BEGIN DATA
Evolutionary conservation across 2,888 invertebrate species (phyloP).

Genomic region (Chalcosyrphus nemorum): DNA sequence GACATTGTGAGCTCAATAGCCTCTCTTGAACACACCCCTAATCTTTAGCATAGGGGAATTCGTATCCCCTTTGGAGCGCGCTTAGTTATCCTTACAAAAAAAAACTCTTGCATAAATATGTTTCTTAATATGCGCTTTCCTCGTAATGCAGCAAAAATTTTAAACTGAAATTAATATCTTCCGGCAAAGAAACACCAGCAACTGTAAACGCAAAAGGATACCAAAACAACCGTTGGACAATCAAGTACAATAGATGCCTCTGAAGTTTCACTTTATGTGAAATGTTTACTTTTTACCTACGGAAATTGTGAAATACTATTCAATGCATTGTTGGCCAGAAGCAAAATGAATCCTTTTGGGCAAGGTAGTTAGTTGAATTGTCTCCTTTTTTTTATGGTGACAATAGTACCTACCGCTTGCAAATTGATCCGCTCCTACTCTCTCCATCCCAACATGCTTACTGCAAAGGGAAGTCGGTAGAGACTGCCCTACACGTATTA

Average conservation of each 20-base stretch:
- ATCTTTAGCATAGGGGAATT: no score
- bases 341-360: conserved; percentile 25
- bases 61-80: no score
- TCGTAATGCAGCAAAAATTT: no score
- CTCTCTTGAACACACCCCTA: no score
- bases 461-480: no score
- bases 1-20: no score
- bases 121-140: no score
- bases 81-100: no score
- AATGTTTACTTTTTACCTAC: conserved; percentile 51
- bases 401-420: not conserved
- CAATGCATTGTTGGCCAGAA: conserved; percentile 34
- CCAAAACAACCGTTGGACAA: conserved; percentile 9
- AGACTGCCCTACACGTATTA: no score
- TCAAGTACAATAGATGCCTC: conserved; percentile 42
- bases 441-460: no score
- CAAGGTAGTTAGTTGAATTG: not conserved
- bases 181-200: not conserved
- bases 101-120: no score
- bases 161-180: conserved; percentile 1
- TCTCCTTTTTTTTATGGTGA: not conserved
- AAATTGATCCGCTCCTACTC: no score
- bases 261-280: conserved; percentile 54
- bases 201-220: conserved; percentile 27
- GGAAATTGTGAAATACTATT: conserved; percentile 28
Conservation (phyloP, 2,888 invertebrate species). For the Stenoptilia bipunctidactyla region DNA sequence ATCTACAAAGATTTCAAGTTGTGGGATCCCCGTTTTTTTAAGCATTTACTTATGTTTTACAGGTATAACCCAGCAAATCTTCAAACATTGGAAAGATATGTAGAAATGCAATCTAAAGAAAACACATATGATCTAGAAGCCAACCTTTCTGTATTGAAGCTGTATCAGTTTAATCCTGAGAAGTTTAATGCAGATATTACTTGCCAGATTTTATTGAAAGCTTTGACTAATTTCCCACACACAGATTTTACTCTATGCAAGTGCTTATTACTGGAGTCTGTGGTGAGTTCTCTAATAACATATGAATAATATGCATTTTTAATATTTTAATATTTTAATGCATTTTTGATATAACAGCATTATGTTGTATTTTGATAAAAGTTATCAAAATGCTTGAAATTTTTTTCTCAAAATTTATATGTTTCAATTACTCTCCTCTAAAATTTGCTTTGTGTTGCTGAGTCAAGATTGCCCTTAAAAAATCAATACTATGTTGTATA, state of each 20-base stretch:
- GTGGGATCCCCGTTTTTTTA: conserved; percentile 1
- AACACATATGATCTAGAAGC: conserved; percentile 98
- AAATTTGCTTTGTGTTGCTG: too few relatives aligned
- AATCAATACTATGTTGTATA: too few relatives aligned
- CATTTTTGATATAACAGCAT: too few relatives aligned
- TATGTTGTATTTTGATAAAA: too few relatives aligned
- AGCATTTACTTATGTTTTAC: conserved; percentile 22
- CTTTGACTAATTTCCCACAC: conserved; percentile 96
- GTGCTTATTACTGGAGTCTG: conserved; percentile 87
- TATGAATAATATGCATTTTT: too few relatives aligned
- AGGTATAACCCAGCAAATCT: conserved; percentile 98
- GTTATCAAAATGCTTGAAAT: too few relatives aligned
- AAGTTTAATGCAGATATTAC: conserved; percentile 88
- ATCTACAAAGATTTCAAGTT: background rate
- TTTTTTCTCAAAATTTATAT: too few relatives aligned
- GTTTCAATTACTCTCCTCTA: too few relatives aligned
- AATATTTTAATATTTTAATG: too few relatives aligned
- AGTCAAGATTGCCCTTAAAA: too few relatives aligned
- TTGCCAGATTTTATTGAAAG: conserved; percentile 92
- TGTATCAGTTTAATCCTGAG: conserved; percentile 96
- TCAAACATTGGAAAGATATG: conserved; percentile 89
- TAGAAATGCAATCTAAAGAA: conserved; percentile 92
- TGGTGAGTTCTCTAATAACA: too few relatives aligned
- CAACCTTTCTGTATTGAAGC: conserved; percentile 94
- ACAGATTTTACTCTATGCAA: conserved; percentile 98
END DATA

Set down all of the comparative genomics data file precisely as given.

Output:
Evolutionary conservation across 2,888 invertebrate species (phyloP).

Genomic region (Chalcosyrphus nemorum): DNA sequence GACATTGTGAGCTCAATAGCCTCTCTTGAACACACCCCTAATCTTTAGCATAGGGGAATTCGTATCCCCTTTGGAGCGCGCTTAGTTATCCTTACAAAAAAAAACTCTTGCATAAATATGTTTCTTAATATGCGCTTTCCTCGTAATGCAGCAAAAATTTTAAACTGAAATTAATATCTTCCGGCAAAGAAACACCAGCAACTGTAAACGCAAAAGGATACCAAAACAACCGTTGGACAATCAAGTACAATAGATGCCTCTGAAGTTTCACTTTATGTGAAATGTTTACTTTTTACCTACGGAAATTGTGAAATACTATTCAATGCATTGTTGGCCAGAAGCAAAATGAATCCTTTTGGGCAAGGTAGTTAGTTGAATTGTCTCCTTTTTTTTATGGTGACAATAGTACCTACCGCTTGCAAATTGATCCGCTCCTACTCTCTCCATCCCAACATGCTTACTGCAAAGGGAAGTCGGTAGAGACTGCCCTACACGTATTA

Average conservation of each 20-base stretch:
- ATCTTTAGCATAGGGGAATT: no score
- bases 341-360: conserved; percentile 25
- bases 61-80: no score
- TCGTAATGCAGCAAAAATTT: no score
- CTCTCTTGAACACACCCCTA: no score
- bases 461-480: no score
- bases 1-20: no score
- bases 121-140: no score
- bases 81-100: no score
- AATGTTTACTTTTTACCTAC: conserved; percentile 51
- bases 401-420: not conserved
- CAATGCATTGTTGGCCAGAA: conserved; percentile 34
- CCAAAACAACCGTTGGACAA: conserved; percentile 9
- AGACTGCCCTACACGTATTA: no score
- TCAAGTACAATAGATGCCTC: conserved; percentile 42
- bases 441-460: no score
- CAAGGTAGTTAGTTGAATTG: not conserved
- bases 181-200: not conserved
- bases 101-120: no score
- bases 161-180: conserved; percentile 1
- TCTCCTTTTTTTTATGGTGA: not conserved
- AAATTGATCCGCTCCTACTC: no score
- bases 261-280: conserved; percentile 54
- bases 201-220: conserved; percentile 27
- GGAAATTGTGAAATACTATT: conserved; percentile 28
Conservation (phyloP, 2,888 invertebrate species). For the Stenoptilia bipunctidactyla region DNA sequence ATCTACAAAGATTTCAAGTTGTGGGATCCCCGTTTTTTTAAGCATTTACTTATGTTTTACAGGTATAACCCAGCAAATCTTCAAACATTGGAAAGATATGTAGAAATGCAATCTAAAGAAAACACATATGATCTAGAAGCCAACCTTTCTGTATTGAAGCTGTATCAGTTTAATCCTGAGAAGTTTAATGCAGATATTACTTGCCAGATTTTATTGAAAGCTTTGACTAATTTCCCACACACAGATTTTACTCTATGCAAGTGCTTATTACTGGAGTCTGTGGTGAGTTCTCTAATAACATATGAATAATATGCATTTTTAATATTTTAATATTTTAATGCATTTTTGATATAACAGCATTATGTTGTATTTTGATAAAAGTTATCAAAATGCTTGAAATTTTTTTCTCAAAATTTATATGTTTCAATTACTCTCCTCTAAAATTTGCTTTGTGTTGCTGAGTCAAGATTGCCCTTAAAAAATCAATACTATGTTGTATA, state of each 20-base stretch:
- GTGGGATCCCCGTTTTTTTA: conserved; percentile 1
- AACACATATGATCTAGAAGC: conserved; percentile 98
- AAATTTGCTTTGTGTTGCTG: too few relatives aligned
- AATCAATACTATGTTGTATA: too few relatives aligned
- CATTTTTGATATAACAGCAT: too few relatives aligned
- TATGTTGTATTTTGATAAAA: too few relatives aligned
- AGCATTTACTTATGTTTTAC: conserved; percentile 22
- CTTTGACTAATTTCCCACAC: conserved; percentile 96
- GTGCTTATTACTGGAGTCTG: conserved; percentile 87
- TATGAATAATATGCATTTTT: too few relatives aligned
- AGGTATAACCCAGCAAATCT: conserved; percentile 98
- GTTATCAAAATGCTTGAAAT: too few relatives aligned
- AAGTTTAATGCAGATATTAC: conserved; percentile 88
- ATCTACAAAGATTTCAAGTT: background rate
- TTTTTTCTCAAAATTTATAT: too few relatives aligned
- GTTTCAATTACTCTCCTCTA: too few relatives aligned
- AATATTTTAATATTTTAATG: too few relatives aligned
- AGTCAAGATTGCCCTTAAAA: too few relatives aligned
- TTGCCAGATTTTATTGAAAG: conserved; percentile 92
- TGTATCAGTTTAATCCTGAG: conserved; percentile 96
- TCAAACATTGGAAAGATATG: conserved; percentile 89
- TAGAAATGCAATCTAAAGAA: conserved; percentile 92
- TGGTGAGTTCTCTAATAACA: too few relatives aligned
- CAACCTTTCTGTATTGAAGC: conserved; percentile 94
- ACAGATTTTACTCTATGCAA: conserved; percentile 98